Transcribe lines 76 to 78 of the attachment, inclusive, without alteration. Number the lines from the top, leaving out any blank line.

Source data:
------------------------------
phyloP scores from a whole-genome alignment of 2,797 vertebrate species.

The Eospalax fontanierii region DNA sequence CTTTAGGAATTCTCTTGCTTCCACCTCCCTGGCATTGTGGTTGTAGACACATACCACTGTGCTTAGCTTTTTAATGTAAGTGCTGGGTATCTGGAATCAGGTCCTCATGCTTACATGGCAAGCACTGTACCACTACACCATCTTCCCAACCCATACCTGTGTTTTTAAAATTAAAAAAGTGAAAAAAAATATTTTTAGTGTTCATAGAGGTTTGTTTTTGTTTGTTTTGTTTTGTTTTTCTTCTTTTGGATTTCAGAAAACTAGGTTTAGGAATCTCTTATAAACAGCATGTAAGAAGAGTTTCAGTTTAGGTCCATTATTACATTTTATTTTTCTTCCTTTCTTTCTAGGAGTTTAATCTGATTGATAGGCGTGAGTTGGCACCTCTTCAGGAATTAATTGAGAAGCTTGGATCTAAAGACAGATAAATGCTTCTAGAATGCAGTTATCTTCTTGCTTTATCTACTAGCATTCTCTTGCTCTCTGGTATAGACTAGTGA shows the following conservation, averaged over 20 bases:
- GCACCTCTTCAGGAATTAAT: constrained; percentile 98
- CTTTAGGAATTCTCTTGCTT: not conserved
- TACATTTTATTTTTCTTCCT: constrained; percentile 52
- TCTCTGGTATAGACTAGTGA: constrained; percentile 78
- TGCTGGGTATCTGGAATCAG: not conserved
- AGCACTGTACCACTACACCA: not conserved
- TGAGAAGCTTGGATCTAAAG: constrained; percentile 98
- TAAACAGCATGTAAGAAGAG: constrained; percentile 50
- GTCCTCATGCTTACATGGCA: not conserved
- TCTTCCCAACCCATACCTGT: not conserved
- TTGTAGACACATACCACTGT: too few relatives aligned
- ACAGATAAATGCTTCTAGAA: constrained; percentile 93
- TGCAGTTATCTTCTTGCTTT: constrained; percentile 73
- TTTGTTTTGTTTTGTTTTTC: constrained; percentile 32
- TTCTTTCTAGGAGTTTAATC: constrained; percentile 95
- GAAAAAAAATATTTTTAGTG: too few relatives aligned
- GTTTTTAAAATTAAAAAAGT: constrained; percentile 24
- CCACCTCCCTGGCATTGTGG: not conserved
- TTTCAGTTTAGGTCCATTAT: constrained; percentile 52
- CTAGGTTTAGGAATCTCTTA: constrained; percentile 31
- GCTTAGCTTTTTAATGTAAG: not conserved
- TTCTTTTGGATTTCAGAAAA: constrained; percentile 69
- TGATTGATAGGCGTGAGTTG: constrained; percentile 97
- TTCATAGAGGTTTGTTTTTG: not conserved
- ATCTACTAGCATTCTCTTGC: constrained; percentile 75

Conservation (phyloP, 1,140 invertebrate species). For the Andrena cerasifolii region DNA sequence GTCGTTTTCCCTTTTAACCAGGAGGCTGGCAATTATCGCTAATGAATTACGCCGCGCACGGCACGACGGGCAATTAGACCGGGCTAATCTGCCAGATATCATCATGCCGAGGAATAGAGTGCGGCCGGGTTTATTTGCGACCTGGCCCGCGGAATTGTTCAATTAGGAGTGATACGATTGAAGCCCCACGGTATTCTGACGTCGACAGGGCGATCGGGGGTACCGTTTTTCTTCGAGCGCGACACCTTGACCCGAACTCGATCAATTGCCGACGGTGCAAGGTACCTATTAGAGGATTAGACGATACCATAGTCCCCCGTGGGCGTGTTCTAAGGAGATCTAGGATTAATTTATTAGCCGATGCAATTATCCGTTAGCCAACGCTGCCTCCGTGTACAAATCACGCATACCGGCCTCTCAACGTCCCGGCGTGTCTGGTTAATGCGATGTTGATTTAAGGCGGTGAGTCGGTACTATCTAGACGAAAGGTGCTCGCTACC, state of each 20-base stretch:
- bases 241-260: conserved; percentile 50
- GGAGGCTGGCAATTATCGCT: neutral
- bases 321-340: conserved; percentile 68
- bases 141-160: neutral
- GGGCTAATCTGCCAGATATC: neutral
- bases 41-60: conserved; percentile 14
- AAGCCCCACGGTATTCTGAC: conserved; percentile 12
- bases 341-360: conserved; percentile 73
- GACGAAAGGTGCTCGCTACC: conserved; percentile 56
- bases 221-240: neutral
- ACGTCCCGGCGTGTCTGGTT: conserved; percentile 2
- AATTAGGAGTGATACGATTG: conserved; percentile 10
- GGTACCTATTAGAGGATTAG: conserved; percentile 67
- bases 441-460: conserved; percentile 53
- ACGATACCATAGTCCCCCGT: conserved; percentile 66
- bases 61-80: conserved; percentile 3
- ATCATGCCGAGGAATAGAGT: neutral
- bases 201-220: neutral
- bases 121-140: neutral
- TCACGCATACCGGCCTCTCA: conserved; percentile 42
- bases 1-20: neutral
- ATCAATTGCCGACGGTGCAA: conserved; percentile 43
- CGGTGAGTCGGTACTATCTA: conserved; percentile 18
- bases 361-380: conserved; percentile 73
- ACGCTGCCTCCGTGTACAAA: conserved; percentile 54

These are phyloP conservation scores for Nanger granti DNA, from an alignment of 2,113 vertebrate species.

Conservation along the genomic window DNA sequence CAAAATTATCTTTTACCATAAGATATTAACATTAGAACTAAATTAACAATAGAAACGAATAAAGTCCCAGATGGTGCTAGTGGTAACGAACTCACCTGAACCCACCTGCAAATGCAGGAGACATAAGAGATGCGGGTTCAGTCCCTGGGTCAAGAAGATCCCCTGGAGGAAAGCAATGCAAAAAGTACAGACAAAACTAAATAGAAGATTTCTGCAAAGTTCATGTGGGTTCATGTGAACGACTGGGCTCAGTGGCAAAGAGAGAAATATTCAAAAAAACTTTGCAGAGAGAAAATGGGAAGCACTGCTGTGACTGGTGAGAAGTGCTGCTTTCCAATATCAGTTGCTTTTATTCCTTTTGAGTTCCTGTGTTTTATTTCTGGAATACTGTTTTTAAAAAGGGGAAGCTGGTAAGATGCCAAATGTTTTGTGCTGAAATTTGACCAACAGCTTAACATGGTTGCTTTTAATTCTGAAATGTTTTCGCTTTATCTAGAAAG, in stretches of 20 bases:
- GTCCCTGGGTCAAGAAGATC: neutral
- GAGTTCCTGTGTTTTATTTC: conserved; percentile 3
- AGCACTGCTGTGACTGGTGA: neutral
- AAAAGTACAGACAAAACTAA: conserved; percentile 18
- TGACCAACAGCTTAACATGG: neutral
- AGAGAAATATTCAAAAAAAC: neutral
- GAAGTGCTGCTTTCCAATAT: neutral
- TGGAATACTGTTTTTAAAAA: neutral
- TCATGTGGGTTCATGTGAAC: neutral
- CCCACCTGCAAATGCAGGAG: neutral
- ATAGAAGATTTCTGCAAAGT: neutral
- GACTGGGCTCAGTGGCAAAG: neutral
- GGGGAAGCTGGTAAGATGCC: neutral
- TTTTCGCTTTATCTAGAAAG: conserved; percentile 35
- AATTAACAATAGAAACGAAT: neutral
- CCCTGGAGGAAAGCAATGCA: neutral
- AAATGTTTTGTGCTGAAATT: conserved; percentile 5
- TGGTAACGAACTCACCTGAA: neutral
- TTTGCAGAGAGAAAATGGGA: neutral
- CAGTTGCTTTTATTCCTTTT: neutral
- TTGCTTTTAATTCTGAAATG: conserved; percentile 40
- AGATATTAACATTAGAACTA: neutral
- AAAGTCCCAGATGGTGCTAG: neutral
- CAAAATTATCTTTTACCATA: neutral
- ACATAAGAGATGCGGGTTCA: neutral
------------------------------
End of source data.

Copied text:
- TTGCTTTTAATTCTGAAATG: conserved; percentile 40
- AGATATTAACATTAGAACTA: neutral
- AAAGTCCCAGATGGTGCTAG: neutral